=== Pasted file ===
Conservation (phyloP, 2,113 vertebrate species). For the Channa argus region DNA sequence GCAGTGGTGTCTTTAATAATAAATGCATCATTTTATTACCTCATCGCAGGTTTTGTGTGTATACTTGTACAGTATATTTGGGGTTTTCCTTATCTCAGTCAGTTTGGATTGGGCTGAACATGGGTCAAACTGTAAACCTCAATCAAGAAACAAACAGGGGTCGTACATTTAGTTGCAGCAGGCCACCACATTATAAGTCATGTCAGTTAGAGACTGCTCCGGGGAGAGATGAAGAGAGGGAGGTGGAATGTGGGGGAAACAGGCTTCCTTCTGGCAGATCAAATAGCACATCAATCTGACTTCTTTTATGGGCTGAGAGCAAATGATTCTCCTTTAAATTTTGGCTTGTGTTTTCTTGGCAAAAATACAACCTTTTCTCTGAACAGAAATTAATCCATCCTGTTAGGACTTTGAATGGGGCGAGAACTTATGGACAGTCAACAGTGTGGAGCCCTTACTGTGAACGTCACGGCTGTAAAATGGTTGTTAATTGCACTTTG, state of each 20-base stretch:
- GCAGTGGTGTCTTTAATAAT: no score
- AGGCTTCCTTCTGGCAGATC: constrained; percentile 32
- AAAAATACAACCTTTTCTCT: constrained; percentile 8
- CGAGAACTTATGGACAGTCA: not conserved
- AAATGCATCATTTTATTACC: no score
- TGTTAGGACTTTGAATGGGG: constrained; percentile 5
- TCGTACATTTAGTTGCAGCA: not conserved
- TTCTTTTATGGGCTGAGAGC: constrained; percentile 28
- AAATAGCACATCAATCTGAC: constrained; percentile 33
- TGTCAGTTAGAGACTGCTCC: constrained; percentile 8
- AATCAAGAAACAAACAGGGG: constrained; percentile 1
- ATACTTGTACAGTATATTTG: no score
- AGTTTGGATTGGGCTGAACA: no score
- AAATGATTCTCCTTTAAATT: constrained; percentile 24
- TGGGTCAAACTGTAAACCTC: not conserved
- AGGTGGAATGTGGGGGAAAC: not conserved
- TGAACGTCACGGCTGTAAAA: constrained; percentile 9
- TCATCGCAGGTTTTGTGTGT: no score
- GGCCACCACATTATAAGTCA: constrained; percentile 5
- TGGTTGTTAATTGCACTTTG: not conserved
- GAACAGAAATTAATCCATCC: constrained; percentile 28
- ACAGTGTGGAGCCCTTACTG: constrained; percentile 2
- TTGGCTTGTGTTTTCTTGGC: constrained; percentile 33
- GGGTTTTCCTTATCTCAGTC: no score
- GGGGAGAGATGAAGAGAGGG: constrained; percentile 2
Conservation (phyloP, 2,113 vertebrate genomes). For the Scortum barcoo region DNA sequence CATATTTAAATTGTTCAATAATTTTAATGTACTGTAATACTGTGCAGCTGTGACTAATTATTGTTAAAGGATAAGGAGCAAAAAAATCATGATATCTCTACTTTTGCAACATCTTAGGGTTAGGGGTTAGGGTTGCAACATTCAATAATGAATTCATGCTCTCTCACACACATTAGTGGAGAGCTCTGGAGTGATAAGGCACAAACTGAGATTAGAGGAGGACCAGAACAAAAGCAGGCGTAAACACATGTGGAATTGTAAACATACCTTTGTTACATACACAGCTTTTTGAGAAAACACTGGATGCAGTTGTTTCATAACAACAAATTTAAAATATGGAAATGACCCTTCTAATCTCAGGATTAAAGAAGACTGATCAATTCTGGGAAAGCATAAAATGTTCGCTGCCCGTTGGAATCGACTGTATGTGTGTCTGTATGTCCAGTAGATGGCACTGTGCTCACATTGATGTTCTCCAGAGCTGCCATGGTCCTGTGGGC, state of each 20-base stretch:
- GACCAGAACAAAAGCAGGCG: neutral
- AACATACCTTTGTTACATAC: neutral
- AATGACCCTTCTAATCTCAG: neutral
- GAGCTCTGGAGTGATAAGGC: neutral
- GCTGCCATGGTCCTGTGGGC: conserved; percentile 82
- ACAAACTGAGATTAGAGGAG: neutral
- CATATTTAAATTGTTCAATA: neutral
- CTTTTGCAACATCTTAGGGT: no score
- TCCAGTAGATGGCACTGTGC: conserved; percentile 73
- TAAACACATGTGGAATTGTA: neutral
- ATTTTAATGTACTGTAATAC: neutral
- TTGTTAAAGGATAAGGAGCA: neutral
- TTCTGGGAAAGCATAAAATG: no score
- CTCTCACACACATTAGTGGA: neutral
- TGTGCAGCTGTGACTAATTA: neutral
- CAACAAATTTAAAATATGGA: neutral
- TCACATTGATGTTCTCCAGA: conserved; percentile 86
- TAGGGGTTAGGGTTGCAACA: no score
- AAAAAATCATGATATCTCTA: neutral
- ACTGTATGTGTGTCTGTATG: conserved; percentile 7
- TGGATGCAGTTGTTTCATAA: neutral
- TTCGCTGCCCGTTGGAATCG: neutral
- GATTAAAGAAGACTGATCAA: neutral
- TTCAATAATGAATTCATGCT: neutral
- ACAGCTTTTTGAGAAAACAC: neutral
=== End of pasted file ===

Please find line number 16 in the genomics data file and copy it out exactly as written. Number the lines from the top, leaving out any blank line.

- TGGGTCAAACTGTAAACCTC: not conserved